My dad can be pretty particular—especially when it comes to where he likes to eat. I’ve called him before to ask what he was doing, only to find out he and my mom were on their way to eat dinner in a town more than an hour away from their house. This used to baffle me. I would ask him, “Is the food there really that much better than restaurants down the road from you?” And he would answer something along the lines of, “I just like it there.”
In South Carolina, barbecue is a pretty big deal. When you’re in South Carolina and you hear the word barbecue, that means you’re eating pulled pork or ribs cooked slow and low, smoky and slathered with your choice of four distinctive sauces. Another unique thing about this South Carolina staple is that often the most authentic and delicious barbecue can’t be found just around the corner. The hidden gems that locals of the Palmetto State—people like my dad—find themselves hankering for are sometimes a bit of a drive. They only serve a few days a week and until they run out. But man, are they worth it.
One of these local legends is Scott’s Bar-B-Que in Hemingway, SC, located just a short trip from Myrtle Beach in the heart of South Carolina’s Pee Dee region. Customers start lining up before 10 a.m. to fill their bellies with Scott’s famous whole-hog pulled pork and the restaurant’s signature vinegar-based sauce. The sauce is the secret according to Sam Wilson, who has recently stepped in to help run the joint, established in 1972 by his brother-in-law, Roosevelt “Rosie” Scott, and Rosie’s wife, Ella Jane. Sam was kind enough to sit and chat with me as I had the opportunity to try what many claim is the best barbecue in South Carolina.
The meat was tender and smoky, perfectly seasoned, and, even though I’m typically more of a mustard-based girl myself, I have to admit the sauce was boss. Of course, I had to try some sides, too. I’m usually content just to top my pork with creamy coleslaw, but I decided to try the potato salad and some baked beans, too. I always want to know what a pitmaster recommends to accompany their barbecue, and for Sam, potato salad is a must. He also made sure to go back inside and grab me some ribs and chicken—other Scott’s menu favorites—for the road. My husband was thrilled when I came home with such treasure.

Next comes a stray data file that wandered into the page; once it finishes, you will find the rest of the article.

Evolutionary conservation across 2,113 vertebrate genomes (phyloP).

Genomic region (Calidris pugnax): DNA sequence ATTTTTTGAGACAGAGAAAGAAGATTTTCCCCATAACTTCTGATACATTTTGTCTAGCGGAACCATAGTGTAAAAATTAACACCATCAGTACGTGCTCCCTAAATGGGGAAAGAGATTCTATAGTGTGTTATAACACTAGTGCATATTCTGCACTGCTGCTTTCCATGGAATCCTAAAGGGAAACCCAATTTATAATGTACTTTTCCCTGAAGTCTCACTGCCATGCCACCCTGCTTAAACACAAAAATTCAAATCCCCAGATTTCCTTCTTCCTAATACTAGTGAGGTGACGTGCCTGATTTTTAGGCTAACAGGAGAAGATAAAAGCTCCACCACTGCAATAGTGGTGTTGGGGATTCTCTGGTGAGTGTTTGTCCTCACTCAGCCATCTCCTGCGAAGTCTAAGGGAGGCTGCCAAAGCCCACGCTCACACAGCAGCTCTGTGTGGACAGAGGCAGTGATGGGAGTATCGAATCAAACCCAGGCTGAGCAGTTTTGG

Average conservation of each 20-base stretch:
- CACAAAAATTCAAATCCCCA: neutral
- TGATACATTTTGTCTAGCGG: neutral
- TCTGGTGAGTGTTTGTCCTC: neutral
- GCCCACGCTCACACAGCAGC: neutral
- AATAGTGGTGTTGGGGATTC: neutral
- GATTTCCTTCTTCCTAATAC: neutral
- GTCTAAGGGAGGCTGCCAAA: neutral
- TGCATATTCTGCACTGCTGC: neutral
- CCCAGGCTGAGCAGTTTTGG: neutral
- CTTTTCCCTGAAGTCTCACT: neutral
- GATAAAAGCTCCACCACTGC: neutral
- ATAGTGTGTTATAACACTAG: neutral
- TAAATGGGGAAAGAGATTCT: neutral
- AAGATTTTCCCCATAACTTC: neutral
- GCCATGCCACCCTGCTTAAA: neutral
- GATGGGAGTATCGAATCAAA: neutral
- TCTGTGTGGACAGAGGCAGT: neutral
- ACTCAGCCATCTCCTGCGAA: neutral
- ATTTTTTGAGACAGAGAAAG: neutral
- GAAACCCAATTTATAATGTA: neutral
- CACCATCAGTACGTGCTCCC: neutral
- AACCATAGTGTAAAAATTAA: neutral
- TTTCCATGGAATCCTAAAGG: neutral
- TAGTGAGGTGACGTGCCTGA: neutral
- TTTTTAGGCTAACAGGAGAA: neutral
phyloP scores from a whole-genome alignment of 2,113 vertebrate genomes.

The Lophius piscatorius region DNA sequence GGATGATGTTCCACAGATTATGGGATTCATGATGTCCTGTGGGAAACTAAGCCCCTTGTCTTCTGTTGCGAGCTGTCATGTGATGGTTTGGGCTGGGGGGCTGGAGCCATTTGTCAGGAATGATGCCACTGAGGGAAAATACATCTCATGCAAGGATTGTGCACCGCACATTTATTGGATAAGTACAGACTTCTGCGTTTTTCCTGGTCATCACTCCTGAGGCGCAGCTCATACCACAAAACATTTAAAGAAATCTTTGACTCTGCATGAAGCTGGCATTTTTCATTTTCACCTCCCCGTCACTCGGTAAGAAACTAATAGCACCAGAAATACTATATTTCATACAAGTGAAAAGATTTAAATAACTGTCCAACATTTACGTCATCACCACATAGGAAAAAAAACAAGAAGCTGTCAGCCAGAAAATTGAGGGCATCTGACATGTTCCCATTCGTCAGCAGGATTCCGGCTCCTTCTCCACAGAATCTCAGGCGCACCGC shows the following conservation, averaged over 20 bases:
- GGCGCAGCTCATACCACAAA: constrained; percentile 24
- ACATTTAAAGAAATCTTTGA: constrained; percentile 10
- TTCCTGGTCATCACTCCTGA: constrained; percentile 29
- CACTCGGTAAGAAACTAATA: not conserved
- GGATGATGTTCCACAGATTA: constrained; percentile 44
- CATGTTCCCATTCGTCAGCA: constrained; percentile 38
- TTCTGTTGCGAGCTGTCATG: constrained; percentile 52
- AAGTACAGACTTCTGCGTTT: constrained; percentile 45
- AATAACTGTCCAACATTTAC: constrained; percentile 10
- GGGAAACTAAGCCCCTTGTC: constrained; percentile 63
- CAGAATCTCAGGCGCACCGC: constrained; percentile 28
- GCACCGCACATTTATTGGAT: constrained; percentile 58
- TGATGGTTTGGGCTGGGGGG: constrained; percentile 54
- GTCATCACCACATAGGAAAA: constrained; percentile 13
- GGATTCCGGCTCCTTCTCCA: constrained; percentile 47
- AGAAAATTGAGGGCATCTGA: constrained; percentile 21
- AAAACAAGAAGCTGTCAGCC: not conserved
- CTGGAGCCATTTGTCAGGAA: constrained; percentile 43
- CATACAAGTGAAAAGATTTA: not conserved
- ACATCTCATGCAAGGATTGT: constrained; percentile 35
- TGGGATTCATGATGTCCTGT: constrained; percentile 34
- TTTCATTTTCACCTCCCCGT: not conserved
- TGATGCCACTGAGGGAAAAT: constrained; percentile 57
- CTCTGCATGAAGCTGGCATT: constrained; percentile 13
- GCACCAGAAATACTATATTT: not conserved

In truth, the name Scott has now become synonymous with South Carolina barbecue because Roosevelt and Ella Jane’s son is working to share their passion and culinary tradition that was born in Hemingway with the world. Rodney Scott is now a James Beard award-winning pitmaster with barbecue restaurants in Charleston, South Carolina; Birmingham, Alabama; Atlanta, Georgia and more on the way.
When I spoke with Rodney on a summer morning in his Charleston location, something about the restaurant caught my eye. He explained that in each Rodney Scott’s Whole Hog BBQ location, you’ll find a disco ball on the ceiling, reflecting Rodney’s love of ‘70s music and setting the tone for the kind of experience he wants people to have when they visit. He even has a mini version of a disco ball to take with him when he cooks on the road, demonstrating how much tradition matters to him.
This is evident, too, when he speaks about his roots and getting his start in barbecue in his hometown. He talked about how people are drawn to places like Hemingway because of the sense of community you’ll find there. It made me think how interesting it is that in any other place, barbecue is a word for a gathering, while here in South Carolina we distinguish the word as a distinctive culinary tradition. At its heart, barbecue still inspires feelings of community. Of family. Of tradition. Of home. And that feeling—and the obvious deliciousness—is always worth making a trip.